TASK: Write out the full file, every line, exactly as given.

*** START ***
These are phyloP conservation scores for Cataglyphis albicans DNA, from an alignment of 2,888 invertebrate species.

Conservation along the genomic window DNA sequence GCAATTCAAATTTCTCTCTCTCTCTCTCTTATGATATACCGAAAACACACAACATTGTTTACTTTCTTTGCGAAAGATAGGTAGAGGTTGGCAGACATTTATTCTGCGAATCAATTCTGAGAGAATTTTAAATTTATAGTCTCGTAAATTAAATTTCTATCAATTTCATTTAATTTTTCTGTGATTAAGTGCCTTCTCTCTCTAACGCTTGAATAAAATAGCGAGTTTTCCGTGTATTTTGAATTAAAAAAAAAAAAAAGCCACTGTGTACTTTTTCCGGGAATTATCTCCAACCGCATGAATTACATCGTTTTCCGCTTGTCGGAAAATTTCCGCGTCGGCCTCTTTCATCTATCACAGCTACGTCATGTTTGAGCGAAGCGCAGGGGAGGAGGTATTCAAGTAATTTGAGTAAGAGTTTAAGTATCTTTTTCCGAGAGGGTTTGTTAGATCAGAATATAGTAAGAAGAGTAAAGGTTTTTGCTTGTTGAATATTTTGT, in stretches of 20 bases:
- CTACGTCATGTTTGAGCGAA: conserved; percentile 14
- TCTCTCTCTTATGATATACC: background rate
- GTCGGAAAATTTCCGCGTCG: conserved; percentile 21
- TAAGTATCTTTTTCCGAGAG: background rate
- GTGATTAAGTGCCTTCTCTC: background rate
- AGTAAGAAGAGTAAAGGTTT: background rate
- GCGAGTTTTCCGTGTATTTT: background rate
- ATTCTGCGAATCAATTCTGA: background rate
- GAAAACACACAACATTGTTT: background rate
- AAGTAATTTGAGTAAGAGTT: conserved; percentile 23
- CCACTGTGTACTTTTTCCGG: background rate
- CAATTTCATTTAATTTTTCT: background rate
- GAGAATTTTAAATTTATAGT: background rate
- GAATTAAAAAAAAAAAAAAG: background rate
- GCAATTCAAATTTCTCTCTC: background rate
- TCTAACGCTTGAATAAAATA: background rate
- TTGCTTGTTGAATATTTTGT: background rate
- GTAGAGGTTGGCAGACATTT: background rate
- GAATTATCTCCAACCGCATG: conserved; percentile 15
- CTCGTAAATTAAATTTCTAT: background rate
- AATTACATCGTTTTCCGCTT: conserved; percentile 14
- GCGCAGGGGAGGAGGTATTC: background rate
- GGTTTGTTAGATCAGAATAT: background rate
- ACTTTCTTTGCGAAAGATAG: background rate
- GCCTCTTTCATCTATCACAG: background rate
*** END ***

These are phyloP conservation scores for Cataglyphis albicans DNA, from an alignment of 2,888 invertebrate species.

Conservation along the genomic window DNA sequence GCAATTCAAATTTCTCTCTCTCTCTCTCTTATGATATACCGAAAACACACAACATTGTTTACTTTCTTTGCGAAAGATAGGTAGAGGTTGGCAGACATTTATTCTGCGAATCAATTCTGAGAGAATTTTAAATTTATAGTCTCGTAAATTAAATTTCTATCAATTTCATTTAATTTTTCTGTGATTAAGTGCCTTCTCTCTCTAACGCTTGAATAAAATAGCGAGTTTTCCGTGTATTTTGAATTAAAAAAAAAAAAAAGCCACTGTGTACTTTTTCCGGGAATTATCTCCAACCGCATGAATTACATCGTTTTCCGCTTGTCGGAAAATTTCCGCGTCGGCCTCTTTCATCTATCACAGCTACGTCATGTTTGAGCGAAGCGCAGGGGAGGAGGTATTCAAGTAATTTGAGTAAGAGTTTAAGTATCTTTTTCCGAGAGGGTTTGTTAGATCAGAATATAGTAAGAAGAGTAAAGGTTTTTGCTTGTTGAATATTTTGT, in stretches of 20 bases:
- CTACGTCATGTTTGAGCGAA: conserved; percentile 14
- TCTCTCTCTTATGATATACC: background rate
- GTCGGAAAATTTCCGCGTCG: conserved; percentile 21
- TAAGTATCTTTTTCCGAGAG: background rate
- GTGATTAAGTGCCTTCTCTC: background rate
- AGTAAGAAGAGTAAAGGTTT: background rate
- GCGAGTTTTCCGTGTATTTT: background rate
- ATTCTGCGAATCAATTCTGA: background rate
- GAAAACACACAACATTGTTT: background rate
- AAGTAATTTGAGTAAGAGTT: conserved; percentile 23
- CCACTGTGTACTTTTTCCGG: background rate
- CAATTTCATTTAATTTTTCT: background rate
- GAGAATTTTAAATTTATAGT: background rate
- GAATTAAAAAAAAAAAAAAG: background rate
- GCAATTCAAATTTCTCTCTC: background rate
- TCTAACGCTTGAATAAAATA: background rate
- TTGCTTGTTGAATATTTTGT: background rate
- GTAGAGGTTGGCAGACATTT: background rate
- GAATTATCTCCAACCGCATG: conserved; percentile 15
- CTCGTAAATTAAATTTCTAT: background rate
- AATTACATCGTTTTCCGCTT: conserved; percentile 14
- GCGCAGGGGAGGAGGTATTC: background rate
- GGTTTGTTAGATCAGAATAT: background rate
- ACTTTCTTTGCGAAAGATAG: background rate
- GCCTCTTTCATCTATCACAG: background rate